Even the deceased aren’t immune from identity fraud. There have been over 800,000 incidents of identity theft reported in which the cybercriminal have used the identities of deceased individuals to open credit cards.

How can individuals best protect themselves against identity fraud?

The silver lining in this rather dark identity fraud cloud is that there are many, many ways for individuals to protect themselves.

“The most important thing is to understand and recognize our vulnerabilities, and then take as many corrective actions as possible to minimize them,” Barron cautions. “Follow the three Ds: deter, detect, and defend.”


Safeguard your information. Never, ever share your personal information with anyone unless you are absolutely sure they are legitimate. This includes your full name, date of birth, social insurance number, and bank account information. If you have doubts about the legitimacy of an organization, check with the Better Business Bureau.

Additional deterring strategies include:

  • Use strong passwords (think a combination of lower- and upper-case letters, special characters, and numbers) and change them often
  • Always install the latest operating system, as it will be on top of fixing any system vulnerabilities that allow hackers access, and activate anti-virus software
  • Be mindful of what applications you are downloading – both to your computer as well as to your smartphone and tablets
  • Be social media savvy and keep your profiles on private
  • Use encryption to protect sensitive files and data


Be vigilant about routinely monitoring your financial and billing accounts. You should also regularly check your credit report for any unusual activity, or even better, consider signing up for a credit monitoring service. This way, you'll be alerted as soon as someone tries to use your information without your permission.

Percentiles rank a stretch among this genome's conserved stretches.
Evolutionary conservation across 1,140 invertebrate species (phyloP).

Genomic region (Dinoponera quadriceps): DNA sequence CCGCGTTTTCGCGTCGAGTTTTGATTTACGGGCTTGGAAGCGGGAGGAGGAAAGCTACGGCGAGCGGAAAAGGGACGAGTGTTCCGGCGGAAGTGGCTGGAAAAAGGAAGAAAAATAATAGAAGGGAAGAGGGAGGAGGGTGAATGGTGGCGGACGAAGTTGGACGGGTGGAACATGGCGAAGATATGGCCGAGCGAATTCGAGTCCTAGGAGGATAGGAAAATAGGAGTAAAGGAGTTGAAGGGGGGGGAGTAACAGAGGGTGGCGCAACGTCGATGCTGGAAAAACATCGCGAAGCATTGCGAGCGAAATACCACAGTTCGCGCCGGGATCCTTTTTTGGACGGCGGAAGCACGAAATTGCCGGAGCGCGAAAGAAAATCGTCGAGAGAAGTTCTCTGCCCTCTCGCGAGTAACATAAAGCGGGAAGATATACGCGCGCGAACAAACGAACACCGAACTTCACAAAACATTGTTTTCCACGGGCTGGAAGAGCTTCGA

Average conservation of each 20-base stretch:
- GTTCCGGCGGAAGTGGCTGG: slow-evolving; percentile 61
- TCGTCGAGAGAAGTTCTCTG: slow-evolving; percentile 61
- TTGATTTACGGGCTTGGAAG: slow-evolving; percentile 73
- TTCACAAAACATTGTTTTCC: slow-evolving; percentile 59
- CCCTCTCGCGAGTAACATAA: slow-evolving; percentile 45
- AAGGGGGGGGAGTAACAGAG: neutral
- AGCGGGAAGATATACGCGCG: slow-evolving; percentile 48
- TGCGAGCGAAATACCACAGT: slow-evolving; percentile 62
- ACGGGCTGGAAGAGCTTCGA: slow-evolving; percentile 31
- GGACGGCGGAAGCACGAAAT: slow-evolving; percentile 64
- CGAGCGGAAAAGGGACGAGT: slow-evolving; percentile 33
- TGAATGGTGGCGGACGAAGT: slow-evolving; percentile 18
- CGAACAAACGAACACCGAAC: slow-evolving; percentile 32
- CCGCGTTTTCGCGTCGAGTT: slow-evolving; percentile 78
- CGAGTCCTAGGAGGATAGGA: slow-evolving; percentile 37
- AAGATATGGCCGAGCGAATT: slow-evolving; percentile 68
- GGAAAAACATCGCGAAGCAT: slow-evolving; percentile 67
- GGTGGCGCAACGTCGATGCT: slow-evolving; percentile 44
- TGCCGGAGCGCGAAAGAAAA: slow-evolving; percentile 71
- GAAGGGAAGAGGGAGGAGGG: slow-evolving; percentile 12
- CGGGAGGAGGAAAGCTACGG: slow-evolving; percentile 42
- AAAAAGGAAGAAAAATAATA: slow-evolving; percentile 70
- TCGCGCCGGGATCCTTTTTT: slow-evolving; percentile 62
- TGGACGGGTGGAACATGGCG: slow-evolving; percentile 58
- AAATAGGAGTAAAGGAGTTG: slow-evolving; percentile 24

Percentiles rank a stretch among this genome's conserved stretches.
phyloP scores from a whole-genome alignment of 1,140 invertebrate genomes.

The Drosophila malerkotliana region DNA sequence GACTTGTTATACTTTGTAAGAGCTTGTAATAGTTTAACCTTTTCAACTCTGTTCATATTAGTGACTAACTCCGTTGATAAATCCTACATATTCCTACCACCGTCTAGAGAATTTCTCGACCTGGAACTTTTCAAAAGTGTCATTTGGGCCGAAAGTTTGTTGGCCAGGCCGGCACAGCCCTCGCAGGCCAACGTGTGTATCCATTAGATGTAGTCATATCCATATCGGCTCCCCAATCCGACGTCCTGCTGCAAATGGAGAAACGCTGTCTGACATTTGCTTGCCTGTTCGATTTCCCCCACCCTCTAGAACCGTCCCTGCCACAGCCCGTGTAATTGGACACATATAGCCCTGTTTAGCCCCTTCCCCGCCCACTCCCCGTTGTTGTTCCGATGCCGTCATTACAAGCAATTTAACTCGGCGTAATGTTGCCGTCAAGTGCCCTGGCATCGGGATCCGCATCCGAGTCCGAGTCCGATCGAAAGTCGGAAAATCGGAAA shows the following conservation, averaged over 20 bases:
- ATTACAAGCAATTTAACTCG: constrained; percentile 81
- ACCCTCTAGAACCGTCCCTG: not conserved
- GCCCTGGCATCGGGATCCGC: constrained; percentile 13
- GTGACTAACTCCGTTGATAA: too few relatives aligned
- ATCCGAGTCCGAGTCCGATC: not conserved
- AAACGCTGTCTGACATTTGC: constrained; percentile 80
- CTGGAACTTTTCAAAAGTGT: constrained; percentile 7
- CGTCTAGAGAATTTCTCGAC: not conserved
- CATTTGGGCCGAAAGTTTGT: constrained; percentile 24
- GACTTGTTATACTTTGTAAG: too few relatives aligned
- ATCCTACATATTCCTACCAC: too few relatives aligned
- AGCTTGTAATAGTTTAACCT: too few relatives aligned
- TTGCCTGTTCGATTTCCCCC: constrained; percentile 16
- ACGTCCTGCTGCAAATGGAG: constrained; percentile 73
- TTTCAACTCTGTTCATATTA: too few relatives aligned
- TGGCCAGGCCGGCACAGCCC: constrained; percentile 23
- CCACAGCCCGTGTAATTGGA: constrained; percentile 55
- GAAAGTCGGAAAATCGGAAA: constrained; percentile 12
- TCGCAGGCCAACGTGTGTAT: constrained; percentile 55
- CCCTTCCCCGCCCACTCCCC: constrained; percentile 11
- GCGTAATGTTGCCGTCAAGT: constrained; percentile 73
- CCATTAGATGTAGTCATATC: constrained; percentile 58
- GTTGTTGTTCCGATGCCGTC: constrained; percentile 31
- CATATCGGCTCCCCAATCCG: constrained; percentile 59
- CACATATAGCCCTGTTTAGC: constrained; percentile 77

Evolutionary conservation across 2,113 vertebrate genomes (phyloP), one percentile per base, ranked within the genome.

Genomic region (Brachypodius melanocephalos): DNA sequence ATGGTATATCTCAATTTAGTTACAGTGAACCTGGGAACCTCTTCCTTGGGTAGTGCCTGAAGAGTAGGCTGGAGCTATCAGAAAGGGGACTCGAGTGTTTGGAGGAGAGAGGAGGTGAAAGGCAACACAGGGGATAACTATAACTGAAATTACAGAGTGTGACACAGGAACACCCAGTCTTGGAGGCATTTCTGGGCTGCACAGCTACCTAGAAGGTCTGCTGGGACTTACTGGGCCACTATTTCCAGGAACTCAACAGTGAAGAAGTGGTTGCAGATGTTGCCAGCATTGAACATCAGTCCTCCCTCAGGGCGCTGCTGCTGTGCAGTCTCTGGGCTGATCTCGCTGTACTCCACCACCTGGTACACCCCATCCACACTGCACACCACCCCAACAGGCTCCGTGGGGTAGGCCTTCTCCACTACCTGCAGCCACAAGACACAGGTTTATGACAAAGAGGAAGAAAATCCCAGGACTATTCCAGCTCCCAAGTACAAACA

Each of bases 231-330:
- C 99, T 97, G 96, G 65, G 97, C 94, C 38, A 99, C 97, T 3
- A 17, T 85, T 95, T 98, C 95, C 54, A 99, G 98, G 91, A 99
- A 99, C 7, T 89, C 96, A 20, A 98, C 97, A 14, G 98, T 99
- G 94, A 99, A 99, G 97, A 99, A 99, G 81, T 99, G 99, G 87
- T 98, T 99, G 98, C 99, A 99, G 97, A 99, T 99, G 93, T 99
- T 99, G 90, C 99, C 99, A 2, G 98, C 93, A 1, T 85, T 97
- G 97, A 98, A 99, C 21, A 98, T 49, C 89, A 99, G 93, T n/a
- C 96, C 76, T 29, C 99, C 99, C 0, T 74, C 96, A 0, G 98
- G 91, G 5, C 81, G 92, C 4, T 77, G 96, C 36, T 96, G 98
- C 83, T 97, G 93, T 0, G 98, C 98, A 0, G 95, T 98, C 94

Despite all your best efforts, if you do happen to notice suspicious activity, take charge immediately by following these steps:

Step 1 - Contact your local police force and file a report.

Step 2 - Contact your bank/financial institution and credit card company.

Step 3 - Contact the two national credit bureaus and place a fraud alert on your credit reports.

Equifax Canada Toll free: 1 800 465-7166

TransUnion Canada Toll free: 1 877 525-3823

Step 4 - Always report identity theft and fraud. Contact the Canadian Anti-Fraud Centre

October is Cybersecurity Awareness Month. Stay safe, stay aware, stay vigilant.

Lisa Barron joined the WealthCo team in 2021 and has been instrumental in ensuring that we are adhering to the best possible cybersecurity and information management practices. Given WealthCo’s commitment to the adoption of new tools and technologies, Lisa’s exceptional problem-solving skills have been a tremendous asset. When Lisa’s not keeping us cybersafe, you’ll find her hiking and spending time with her two fuzzy family members (AKA her dogs) and her one unfuzzy family member (AKA her husband). She also spends her time giving back by helping our Calgary community with lost pets to bring them back home safely to their family.

The Integrated Advisory community consists of a network of progressive CPA firms, along with best-in-class professional advisors, service, and product specialists, who work together to deliver an elevated and holistic client experience. One that optimizes both their personal and professional lives with an integrated financial strategy designed to help clients reach their goals.